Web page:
Liability of White Privilege
In 1988-89, Peggy McIntosh published two papers on white privilege, the shorter of which is called White Privilege: Unpacking the Invisible Knapsack. In it she listed many ways in which she benefits from a system of “unearned assets” she has as a white woman in a society that favors white Americans and gives them unearned advantages. She compared white privilege to “an invisible weightless knapsack of special provisions, maps, passports, codebooks, visas, clothes, tools, and blank checks.” As far as she could see her colleagues of color did not have these unearned assets.
I am a white woman who has been married to a Black man for 27 years. We have two sons. I have looked deeper into my knapsack. In addition to the seemingly endless list of advantages and benefits of white privilege are all the harmful disadvantages that white privilege empties onto me as a white person. These disadvantages are the unearned liabilities of white privilege. Unearned liabilities are the societal and cultural disadvantages that put white people in a state of blurred reality, separateness, and internal damage which in turn affects all the rest of humanity. I am ready to dive deeper into the concept of white privilege and examine it for the harm it does to the people who have it, and enable white people to see it is something we need to work against.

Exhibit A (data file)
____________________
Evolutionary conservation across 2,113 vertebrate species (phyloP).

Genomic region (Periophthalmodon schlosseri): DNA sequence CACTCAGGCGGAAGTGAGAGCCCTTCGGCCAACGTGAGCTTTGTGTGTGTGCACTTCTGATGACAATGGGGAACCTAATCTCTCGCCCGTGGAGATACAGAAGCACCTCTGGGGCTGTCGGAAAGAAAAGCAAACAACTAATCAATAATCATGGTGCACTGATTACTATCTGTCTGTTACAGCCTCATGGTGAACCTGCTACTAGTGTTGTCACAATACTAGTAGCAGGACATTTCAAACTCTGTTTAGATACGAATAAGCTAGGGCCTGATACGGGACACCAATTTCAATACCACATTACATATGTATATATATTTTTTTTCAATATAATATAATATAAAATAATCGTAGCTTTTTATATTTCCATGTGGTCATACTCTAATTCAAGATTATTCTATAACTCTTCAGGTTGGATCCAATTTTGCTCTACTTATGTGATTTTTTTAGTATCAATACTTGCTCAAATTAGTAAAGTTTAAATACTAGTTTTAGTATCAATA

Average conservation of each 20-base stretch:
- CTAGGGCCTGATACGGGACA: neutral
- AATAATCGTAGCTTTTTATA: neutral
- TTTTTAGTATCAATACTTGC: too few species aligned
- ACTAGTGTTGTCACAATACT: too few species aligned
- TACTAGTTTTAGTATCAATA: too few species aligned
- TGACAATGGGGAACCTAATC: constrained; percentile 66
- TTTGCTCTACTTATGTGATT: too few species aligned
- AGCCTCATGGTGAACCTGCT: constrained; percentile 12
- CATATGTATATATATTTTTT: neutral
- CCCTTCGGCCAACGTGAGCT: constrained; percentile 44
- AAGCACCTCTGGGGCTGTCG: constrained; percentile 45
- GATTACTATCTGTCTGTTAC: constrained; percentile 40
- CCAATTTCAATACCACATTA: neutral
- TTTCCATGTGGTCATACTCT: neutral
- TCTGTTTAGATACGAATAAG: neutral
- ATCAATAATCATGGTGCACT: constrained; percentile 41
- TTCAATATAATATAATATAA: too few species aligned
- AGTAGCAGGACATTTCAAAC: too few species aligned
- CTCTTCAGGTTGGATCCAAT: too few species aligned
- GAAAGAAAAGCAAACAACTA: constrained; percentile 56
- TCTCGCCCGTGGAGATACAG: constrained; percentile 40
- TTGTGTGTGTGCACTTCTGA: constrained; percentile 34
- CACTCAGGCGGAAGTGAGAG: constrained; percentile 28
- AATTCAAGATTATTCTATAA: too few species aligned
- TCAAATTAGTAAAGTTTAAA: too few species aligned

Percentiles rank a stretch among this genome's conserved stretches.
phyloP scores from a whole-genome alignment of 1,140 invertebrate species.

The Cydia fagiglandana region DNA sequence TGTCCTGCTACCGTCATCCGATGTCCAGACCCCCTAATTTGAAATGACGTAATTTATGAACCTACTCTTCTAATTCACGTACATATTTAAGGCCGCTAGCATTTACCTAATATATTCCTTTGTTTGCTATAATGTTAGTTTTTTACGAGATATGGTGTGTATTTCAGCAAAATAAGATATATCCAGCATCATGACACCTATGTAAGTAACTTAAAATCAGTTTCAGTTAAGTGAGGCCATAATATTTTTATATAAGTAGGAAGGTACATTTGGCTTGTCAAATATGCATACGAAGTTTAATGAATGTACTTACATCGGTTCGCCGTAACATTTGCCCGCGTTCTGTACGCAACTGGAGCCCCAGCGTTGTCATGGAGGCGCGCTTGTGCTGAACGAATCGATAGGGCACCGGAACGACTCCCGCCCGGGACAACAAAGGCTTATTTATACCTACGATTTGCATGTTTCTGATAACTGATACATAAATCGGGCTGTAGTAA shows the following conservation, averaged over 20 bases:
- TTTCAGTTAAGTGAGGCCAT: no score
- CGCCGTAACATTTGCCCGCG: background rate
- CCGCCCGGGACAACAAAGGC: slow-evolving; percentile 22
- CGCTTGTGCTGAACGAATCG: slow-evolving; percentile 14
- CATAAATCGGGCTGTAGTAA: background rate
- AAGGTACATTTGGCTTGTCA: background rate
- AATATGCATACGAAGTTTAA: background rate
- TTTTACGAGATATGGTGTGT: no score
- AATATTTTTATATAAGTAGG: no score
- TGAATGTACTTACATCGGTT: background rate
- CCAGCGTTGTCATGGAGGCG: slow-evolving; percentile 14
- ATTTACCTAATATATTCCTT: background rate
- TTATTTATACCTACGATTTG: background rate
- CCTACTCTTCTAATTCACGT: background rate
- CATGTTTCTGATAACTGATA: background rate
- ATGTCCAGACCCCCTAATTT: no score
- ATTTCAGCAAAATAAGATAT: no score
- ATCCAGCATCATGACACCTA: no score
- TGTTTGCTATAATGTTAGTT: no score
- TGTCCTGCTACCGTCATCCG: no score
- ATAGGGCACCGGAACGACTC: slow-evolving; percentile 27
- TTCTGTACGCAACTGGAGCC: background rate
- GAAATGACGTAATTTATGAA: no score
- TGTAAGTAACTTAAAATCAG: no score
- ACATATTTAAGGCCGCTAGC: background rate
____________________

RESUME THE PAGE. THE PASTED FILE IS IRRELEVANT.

How White Privilege Hurts White People
- White privilege racializes us to believe we are superior
- White privilege tells us we are entitled and deserving
- White privilege makes us believe things that are not real
- White privilege allows us to deny things that are real
- White privilege allows us to deny peoples lived reality
- White privilege restricts us from really understanding the world of which we believe we are an exceptional part
- White privilege tricks us into thinking the playing field is level
- White privilege justifies us living in a false reality
- White privilege hinders our ability to feel compassion and empathy for all humans
- White privilege limits our ability to create equity
- White privilege limits our ability to ask the question: why?
- White privilege restricts our ability to see and be comfortable with all of humanity
- White privilege limits our ability to understand parts of our own identity
- White privilege keeps us from seeing human differences as an amazing gift
- White privilege closes us off from seeing people who are different as equally human
- White privilege limits us in choosing the truest friend and true love
- White privilege limits our awareness of how people really feel or what they think
- White privilege deceives us into seeing beauty in only some places
- White privilege limits our ability to have a true connection to many people of color
- White privilege controls our judgment
- White privilege allows us to rationalize injustice
- White privilege stops us from working to create change in systems that are unjust and inequitable
- White privilege has confined us to communities who are also hurting from all these same things
- White privilege expects to have the same effect on white children
McIntosh, Peggy. Peace and Freedom magazine, July-August 1989, pp. 10-12.